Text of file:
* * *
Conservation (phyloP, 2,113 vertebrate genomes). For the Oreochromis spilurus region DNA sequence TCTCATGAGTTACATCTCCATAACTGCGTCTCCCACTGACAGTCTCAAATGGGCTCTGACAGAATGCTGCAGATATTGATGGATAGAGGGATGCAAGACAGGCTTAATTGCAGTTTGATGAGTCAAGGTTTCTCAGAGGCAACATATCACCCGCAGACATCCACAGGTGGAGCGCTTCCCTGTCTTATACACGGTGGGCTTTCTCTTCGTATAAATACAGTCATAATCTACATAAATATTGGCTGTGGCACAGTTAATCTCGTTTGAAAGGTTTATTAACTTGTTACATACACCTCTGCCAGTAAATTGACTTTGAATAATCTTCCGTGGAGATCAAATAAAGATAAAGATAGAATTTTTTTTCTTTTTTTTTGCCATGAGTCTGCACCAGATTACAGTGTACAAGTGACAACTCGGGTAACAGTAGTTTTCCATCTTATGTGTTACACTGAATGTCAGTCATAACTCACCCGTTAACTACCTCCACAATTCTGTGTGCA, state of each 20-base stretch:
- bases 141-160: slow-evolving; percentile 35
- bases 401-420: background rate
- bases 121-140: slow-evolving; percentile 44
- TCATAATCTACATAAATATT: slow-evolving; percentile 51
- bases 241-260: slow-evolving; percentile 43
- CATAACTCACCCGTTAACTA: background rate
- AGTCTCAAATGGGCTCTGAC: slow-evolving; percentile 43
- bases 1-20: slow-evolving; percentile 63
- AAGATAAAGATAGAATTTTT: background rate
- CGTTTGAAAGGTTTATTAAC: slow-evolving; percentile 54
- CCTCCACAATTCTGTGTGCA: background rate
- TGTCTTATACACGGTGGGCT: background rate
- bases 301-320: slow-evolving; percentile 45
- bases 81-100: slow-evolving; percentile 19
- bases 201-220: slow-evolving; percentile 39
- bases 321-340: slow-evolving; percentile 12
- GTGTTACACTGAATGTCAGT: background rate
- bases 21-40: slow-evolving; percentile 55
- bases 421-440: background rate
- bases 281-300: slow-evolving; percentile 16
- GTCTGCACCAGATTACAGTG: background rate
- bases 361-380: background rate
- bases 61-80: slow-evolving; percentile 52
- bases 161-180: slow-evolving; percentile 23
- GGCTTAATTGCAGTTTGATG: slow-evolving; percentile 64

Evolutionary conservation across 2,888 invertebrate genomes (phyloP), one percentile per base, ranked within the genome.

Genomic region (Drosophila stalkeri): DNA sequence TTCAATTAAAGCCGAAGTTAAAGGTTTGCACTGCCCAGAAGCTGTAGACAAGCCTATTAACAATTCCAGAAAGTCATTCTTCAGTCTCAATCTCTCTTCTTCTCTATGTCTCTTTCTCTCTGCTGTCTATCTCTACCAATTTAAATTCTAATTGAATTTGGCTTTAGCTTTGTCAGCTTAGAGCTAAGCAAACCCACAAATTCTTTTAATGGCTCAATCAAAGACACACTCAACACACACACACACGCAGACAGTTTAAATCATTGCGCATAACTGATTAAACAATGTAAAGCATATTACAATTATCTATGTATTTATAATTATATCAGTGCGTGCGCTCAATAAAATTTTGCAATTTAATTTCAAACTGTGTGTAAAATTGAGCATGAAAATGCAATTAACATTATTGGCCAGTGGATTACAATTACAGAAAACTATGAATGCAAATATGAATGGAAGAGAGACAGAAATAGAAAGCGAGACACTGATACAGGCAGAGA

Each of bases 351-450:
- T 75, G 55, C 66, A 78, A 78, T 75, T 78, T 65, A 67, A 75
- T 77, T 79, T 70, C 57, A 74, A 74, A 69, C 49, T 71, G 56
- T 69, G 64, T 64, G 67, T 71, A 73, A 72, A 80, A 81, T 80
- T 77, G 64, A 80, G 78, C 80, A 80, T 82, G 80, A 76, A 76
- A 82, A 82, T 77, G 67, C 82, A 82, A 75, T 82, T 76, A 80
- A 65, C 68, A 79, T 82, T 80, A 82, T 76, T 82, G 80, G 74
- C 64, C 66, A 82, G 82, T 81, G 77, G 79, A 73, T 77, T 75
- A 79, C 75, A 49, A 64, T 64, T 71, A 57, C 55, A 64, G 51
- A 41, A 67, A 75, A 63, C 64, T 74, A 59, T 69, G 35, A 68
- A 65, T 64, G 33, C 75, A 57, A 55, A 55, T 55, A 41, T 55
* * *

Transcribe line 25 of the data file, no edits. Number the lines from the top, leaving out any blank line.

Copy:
- bases 161-180: slow-evolving; percentile 23